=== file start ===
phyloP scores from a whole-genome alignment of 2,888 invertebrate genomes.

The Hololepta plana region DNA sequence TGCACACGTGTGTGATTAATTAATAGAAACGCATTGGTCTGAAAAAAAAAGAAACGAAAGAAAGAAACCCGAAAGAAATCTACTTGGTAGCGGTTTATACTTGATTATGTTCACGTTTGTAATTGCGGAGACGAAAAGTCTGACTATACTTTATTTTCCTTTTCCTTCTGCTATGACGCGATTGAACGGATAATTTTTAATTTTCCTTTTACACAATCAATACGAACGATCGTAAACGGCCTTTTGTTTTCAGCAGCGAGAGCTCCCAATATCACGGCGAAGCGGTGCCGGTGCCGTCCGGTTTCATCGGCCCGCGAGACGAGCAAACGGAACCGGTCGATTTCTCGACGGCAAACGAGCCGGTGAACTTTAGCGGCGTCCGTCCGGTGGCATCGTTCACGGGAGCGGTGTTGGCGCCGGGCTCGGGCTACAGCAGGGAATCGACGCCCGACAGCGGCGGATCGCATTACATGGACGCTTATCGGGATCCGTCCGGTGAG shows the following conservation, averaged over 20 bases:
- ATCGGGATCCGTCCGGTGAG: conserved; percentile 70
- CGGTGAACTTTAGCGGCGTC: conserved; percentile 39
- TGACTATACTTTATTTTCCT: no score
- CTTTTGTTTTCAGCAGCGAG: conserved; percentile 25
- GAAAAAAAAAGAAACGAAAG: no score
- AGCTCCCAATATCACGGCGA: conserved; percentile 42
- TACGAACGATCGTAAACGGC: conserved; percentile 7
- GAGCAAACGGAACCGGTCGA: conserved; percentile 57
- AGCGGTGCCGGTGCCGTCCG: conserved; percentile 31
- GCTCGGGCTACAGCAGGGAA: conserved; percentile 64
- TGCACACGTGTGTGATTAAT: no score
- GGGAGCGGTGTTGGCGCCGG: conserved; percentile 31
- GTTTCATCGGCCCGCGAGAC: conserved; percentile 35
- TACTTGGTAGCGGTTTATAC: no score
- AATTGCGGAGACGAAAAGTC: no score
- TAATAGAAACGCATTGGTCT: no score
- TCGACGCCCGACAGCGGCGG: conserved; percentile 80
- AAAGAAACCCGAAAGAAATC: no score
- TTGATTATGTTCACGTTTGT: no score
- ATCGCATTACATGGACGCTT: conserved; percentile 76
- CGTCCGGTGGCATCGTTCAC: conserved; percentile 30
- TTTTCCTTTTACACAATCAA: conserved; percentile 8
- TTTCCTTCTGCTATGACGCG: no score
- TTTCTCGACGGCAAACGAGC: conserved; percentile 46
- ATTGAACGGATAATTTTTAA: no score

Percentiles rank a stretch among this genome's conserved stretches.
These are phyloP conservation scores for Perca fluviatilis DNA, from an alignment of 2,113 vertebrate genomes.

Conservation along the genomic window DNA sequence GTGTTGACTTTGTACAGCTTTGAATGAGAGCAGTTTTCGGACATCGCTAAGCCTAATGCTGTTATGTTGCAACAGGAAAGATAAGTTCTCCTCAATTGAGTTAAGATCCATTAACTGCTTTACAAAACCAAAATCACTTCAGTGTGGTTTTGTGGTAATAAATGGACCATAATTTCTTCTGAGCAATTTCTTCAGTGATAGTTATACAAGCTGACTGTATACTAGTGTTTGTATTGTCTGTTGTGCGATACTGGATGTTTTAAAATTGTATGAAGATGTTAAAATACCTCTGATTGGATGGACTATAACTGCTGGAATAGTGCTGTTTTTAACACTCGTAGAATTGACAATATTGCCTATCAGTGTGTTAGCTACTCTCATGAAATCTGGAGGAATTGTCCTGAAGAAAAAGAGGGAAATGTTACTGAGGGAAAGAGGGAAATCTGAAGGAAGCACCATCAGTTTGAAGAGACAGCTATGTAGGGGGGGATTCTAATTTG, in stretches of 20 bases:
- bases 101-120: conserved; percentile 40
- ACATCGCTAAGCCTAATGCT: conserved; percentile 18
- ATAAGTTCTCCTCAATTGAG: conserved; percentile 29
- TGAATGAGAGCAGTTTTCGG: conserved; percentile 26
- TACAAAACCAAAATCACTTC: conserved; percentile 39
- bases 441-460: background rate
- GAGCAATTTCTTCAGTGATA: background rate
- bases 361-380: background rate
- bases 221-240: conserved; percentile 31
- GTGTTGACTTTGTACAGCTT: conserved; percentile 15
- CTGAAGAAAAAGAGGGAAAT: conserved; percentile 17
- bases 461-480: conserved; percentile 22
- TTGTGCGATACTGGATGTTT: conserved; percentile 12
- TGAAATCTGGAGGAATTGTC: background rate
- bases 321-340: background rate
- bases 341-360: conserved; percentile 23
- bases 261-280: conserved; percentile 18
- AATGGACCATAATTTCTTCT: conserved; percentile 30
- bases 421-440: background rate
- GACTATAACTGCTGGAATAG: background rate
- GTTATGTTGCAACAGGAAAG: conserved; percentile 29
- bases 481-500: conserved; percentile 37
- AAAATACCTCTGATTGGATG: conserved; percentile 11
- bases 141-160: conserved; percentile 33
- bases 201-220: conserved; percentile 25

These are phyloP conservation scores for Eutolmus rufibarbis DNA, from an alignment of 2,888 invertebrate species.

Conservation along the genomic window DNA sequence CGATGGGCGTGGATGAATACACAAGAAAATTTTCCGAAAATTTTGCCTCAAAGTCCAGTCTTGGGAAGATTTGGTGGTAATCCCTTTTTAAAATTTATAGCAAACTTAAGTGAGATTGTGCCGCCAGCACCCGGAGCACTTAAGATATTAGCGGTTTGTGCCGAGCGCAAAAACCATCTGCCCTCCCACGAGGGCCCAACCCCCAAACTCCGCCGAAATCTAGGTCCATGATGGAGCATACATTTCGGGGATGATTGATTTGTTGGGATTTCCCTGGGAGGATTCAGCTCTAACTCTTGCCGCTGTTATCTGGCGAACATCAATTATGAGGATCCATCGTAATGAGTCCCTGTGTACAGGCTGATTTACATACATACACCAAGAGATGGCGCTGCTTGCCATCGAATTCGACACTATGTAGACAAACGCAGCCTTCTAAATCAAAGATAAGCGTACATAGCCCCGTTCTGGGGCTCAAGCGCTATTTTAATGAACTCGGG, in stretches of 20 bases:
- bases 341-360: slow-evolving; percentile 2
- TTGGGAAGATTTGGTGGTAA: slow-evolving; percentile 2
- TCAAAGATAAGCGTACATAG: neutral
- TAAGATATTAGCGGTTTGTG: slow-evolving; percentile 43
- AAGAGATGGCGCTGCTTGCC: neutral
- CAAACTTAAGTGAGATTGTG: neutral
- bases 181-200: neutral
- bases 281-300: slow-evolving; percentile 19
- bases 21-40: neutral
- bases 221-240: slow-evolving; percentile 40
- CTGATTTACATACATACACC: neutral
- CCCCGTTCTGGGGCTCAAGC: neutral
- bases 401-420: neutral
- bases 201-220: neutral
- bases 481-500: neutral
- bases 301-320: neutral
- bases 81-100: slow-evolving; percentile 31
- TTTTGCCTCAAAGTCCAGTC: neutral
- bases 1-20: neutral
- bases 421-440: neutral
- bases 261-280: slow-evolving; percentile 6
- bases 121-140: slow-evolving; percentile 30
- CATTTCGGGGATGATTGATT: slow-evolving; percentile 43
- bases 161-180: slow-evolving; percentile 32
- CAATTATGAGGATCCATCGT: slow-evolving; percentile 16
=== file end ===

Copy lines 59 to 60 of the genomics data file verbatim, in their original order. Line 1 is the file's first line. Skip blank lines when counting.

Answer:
- TTGGGAAGATTTGGTGGTAA: slow-evolving; percentile 2
- TCAAAGATAAGCGTACATAG: neutral